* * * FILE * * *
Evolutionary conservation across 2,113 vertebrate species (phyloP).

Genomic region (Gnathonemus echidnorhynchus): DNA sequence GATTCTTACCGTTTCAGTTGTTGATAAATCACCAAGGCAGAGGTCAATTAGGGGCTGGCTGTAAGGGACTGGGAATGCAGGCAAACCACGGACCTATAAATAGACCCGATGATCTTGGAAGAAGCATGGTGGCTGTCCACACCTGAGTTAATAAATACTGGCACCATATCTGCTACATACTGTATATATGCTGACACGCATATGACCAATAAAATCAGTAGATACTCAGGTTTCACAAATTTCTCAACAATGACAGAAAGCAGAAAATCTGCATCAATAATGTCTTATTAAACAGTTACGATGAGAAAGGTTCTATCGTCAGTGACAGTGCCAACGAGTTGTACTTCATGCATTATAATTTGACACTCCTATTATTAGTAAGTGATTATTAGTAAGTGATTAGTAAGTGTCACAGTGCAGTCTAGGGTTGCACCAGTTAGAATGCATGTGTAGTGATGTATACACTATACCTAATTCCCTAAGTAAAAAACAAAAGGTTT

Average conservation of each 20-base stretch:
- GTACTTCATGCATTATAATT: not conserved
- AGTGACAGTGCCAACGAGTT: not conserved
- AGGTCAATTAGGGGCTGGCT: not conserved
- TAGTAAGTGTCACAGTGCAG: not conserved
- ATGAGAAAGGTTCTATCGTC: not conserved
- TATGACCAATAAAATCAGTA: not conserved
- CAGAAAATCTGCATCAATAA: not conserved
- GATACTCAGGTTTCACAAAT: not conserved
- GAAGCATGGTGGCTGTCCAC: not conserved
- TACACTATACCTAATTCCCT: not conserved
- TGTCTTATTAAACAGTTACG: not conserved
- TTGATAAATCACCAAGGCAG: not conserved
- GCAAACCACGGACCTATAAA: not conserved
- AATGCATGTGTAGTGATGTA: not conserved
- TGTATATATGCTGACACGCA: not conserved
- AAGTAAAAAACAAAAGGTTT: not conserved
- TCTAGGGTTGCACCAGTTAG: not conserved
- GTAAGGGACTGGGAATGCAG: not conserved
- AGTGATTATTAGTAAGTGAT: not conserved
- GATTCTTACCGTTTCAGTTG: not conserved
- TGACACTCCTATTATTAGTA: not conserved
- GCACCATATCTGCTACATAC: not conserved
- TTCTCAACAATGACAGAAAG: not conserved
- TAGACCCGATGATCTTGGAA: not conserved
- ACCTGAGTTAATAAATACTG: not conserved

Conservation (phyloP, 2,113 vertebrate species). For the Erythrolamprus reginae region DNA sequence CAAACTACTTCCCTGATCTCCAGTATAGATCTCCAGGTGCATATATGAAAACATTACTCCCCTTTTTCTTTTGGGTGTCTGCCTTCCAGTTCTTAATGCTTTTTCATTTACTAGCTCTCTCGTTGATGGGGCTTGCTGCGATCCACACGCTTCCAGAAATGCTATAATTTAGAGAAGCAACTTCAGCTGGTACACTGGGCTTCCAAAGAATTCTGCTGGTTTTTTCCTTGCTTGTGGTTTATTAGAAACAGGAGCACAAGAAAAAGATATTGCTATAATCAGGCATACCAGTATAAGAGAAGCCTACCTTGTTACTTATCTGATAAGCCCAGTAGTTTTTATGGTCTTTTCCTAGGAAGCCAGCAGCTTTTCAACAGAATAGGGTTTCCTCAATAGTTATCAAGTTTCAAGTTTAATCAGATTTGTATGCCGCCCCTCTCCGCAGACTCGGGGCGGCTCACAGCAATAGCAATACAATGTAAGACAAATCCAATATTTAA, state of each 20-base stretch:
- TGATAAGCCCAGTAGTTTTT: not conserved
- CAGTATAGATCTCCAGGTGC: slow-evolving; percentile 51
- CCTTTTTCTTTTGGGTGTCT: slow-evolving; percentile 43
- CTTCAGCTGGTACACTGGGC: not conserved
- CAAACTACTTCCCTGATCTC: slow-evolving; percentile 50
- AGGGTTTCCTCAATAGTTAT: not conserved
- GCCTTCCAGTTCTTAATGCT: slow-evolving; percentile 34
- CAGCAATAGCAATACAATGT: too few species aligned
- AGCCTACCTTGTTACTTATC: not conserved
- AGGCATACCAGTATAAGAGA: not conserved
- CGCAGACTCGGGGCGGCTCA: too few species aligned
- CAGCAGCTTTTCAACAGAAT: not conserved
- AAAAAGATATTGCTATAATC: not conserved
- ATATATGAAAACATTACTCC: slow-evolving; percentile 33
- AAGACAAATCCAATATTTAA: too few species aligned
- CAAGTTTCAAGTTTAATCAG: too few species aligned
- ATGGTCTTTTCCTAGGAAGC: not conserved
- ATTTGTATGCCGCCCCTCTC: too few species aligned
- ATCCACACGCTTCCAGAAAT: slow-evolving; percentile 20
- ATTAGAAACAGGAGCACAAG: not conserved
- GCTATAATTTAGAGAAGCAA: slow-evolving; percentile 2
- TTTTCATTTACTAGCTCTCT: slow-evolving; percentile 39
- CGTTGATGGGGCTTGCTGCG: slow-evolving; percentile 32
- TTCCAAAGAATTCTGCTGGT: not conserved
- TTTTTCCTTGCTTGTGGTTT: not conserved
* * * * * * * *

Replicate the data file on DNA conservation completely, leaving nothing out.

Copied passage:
Evolutionary conservation across 2,113 vertebrate species (phyloP).

Genomic region (Gnathonemus echidnorhynchus): DNA sequence GATTCTTACCGTTTCAGTTGTTGATAAATCACCAAGGCAGAGGTCAATTAGGGGCTGGCTGTAAGGGACTGGGAATGCAGGCAAACCACGGACCTATAAATAGACCCGATGATCTTGGAAGAAGCATGGTGGCTGTCCACACCTGAGTTAATAAATACTGGCACCATATCTGCTACATACTGTATATATGCTGACACGCATATGACCAATAAAATCAGTAGATACTCAGGTTTCACAAATTTCTCAACAATGACAGAAAGCAGAAAATCTGCATCAATAATGTCTTATTAAACAGTTACGATGAGAAAGGTTCTATCGTCAGTGACAGTGCCAACGAGTTGTACTTCATGCATTATAATTTGACACTCCTATTATTAGTAAGTGATTATTAGTAAGTGATTAGTAAGTGTCACAGTGCAGTCTAGGGTTGCACCAGTTAGAATGCATGTGTAGTGATGTATACACTATACCTAATTCCCTAAGTAAAAAACAAAAGGTTT

Average conservation of each 20-base stretch:
- GTACTTCATGCATTATAATT: not conserved
- AGTGACAGTGCCAACGAGTT: not conserved
- AGGTCAATTAGGGGCTGGCT: not conserved
- TAGTAAGTGTCACAGTGCAG: not conserved
- ATGAGAAAGGTTCTATCGTC: not conserved
- TATGACCAATAAAATCAGTA: not conserved
- CAGAAAATCTGCATCAATAA: not conserved
- GATACTCAGGTTTCACAAAT: not conserved
- GAAGCATGGTGGCTGTCCAC: not conserved
- TACACTATACCTAATTCCCT: not conserved
- TGTCTTATTAAACAGTTACG: not conserved
- TTGATAAATCACCAAGGCAG: not conserved
- GCAAACCACGGACCTATAAA: not conserved
- AATGCATGTGTAGTGATGTA: not conserved
- TGTATATATGCTGACACGCA: not conserved
- AAGTAAAAAACAAAAGGTTT: not conserved
- TCTAGGGTTGCACCAGTTAG: not conserved
- GTAAGGGACTGGGAATGCAG: not conserved
- AGTGATTATTAGTAAGTGAT: not conserved
- GATTCTTACCGTTTCAGTTG: not conserved
- TGACACTCCTATTATTAGTA: not conserved
- GCACCATATCTGCTACATAC: not conserved
- TTCTCAACAATGACAGAAAG: not conserved
- TAGACCCGATGATCTTGGAA: not conserved
- ACCTGAGTTAATAAATACTG: not conserved

Conservation (phyloP, 2,113 vertebrate species). For the Erythrolamprus reginae region DNA sequence CAAACTACTTCCCTGATCTCCAGTATAGATCTCCAGGTGCATATATGAAAACATTACTCCCCTTTTTCTTTTGGGTGTCTGCCTTCCAGTTCTTAATGCTTTTTCATTTACTAGCTCTCTCGTTGATGGGGCTTGCTGCGATCCACACGCTTCCAGAAATGCTATAATTTAGAGAAGCAACTTCAGCTGGTACACTGGGCTTCCAAAGAATTCTGCTGGTTTTTTCCTTGCTTGTGGTTTATTAGAAACAGGAGCACAAGAAAAAGATATTGCTATAATCAGGCATACCAGTATAAGAGAAGCCTACCTTGTTACTTATCTGATAAGCCCAGTAGTTTTTATGGTCTTTTCCTAGGAAGCCAGCAGCTTTTCAACAGAATAGGGTTTCCTCAATAGTTATCAAGTTTCAAGTTTAATCAGATTTGTATGCCGCCCCTCTCCGCAGACTCGGGGCGGCTCACAGCAATAGCAATACAATGTAAGACAAATCCAATATTTAA, state of each 20-base stretch:
- TGATAAGCCCAGTAGTTTTT: not conserved
- CAGTATAGATCTCCAGGTGC: slow-evolving; percentile 51
- CCTTTTTCTTTTGGGTGTCT: slow-evolving; percentile 43
- CTTCAGCTGGTACACTGGGC: not conserved
- CAAACTACTTCCCTGATCTC: slow-evolving; percentile 50
- AGGGTTTCCTCAATAGTTAT: not conserved
- GCCTTCCAGTTCTTAATGCT: slow-evolving; percentile 34
- CAGCAATAGCAATACAATGT: too few species aligned
- AGCCTACCTTGTTACTTATC: not conserved
- AGGCATACCAGTATAAGAGA: not conserved
- CGCAGACTCGGGGCGGCTCA: too few species aligned
- CAGCAGCTTTTCAACAGAAT: not conserved
- AAAAAGATATTGCTATAATC: not conserved
- ATATATGAAAACATTACTCC: slow-evolving; percentile 33
- AAGACAAATCCAATATTTAA: too few species aligned
- CAAGTTTCAAGTTTAATCAG: too few species aligned
- ATGGTCTTTTCCTAGGAAGC: not conserved
- ATTTGTATGCCGCCCCTCTC: too few species aligned
- ATCCACACGCTTCCAGAAAT: slow-evolving; percentile 20
- ATTAGAAACAGGAGCACAAG: not conserved
- GCTATAATTTAGAGAAGCAA: slow-evolving; percentile 2
- TTTTCATTTACTAGCTCTCT: slow-evolving; percentile 39
- CGTTGATGGGGCTTGCTGCG: slow-evolving; percentile 32
- TTCCAAAGAATTCTGCTGGT: not conserved
- TTTTTCCTTGCTTGTGGTTT: not conserved